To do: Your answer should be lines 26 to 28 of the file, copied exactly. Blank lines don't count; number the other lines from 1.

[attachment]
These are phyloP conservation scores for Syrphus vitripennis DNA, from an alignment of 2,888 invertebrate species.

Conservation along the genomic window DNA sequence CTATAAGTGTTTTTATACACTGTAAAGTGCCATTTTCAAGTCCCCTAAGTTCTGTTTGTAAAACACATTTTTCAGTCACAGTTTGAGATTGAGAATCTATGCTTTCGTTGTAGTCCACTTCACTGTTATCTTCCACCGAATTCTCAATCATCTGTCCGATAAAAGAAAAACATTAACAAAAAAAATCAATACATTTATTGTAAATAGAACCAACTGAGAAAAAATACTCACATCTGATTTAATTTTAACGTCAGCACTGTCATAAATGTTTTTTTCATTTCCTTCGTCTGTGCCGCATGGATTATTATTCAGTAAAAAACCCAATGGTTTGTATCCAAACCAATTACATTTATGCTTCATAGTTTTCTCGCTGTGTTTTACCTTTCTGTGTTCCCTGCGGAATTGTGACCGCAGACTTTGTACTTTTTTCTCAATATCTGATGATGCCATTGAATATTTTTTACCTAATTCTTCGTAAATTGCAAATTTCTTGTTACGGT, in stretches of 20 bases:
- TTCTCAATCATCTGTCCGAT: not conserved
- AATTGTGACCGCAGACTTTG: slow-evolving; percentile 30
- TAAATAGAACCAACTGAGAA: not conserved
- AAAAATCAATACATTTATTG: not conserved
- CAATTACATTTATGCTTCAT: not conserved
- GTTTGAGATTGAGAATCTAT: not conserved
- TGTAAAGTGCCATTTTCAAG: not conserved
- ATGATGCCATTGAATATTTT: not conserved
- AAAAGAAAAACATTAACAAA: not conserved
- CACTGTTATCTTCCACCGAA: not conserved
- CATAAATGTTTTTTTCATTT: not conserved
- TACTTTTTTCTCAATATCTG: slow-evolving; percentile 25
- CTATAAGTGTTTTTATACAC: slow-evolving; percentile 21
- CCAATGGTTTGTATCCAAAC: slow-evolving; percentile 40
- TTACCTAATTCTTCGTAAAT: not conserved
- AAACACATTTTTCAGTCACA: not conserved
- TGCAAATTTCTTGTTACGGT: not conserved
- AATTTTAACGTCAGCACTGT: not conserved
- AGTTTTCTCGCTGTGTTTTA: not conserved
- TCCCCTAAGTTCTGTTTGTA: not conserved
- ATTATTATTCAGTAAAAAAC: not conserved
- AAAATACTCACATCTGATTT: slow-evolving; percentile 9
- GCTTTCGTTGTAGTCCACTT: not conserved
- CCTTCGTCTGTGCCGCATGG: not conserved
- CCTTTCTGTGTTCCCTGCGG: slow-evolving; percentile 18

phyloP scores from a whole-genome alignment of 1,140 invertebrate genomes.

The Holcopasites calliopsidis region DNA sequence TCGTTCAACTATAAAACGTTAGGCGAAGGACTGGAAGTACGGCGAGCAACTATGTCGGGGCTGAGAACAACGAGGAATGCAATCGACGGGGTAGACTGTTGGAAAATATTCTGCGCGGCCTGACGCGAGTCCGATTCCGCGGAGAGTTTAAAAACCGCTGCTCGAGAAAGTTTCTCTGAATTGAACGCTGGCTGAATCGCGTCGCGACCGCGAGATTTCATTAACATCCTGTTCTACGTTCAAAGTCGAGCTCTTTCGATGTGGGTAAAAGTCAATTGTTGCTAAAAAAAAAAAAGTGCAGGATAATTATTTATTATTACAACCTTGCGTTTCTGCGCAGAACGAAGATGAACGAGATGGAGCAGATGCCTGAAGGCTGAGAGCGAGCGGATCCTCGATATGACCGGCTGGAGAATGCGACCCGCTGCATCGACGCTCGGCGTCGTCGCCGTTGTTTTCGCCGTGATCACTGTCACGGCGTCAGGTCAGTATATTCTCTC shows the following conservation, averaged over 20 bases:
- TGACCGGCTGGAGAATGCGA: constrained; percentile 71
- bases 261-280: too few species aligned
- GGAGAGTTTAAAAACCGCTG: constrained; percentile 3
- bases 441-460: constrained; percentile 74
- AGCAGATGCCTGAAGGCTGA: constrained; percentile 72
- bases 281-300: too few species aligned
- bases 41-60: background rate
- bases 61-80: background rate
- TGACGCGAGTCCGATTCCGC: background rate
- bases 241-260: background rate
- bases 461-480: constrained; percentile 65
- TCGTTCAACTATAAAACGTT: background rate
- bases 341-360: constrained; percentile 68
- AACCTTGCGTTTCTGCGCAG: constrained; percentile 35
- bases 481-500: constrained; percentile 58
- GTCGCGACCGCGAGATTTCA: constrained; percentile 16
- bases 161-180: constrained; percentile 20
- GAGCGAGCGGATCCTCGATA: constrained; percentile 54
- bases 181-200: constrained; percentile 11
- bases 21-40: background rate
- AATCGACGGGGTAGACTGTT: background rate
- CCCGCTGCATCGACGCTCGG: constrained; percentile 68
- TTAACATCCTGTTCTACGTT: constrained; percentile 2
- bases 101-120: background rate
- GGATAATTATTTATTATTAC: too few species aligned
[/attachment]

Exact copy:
- CCTTCGTCTGTGCCGCATGG: not conserved
- CCTTTCTGTGTTCCCTGCGG: slow-evolving; percentile 18

phyloP scores from a whole-genome alignment of 1,140 invertebrate genomes.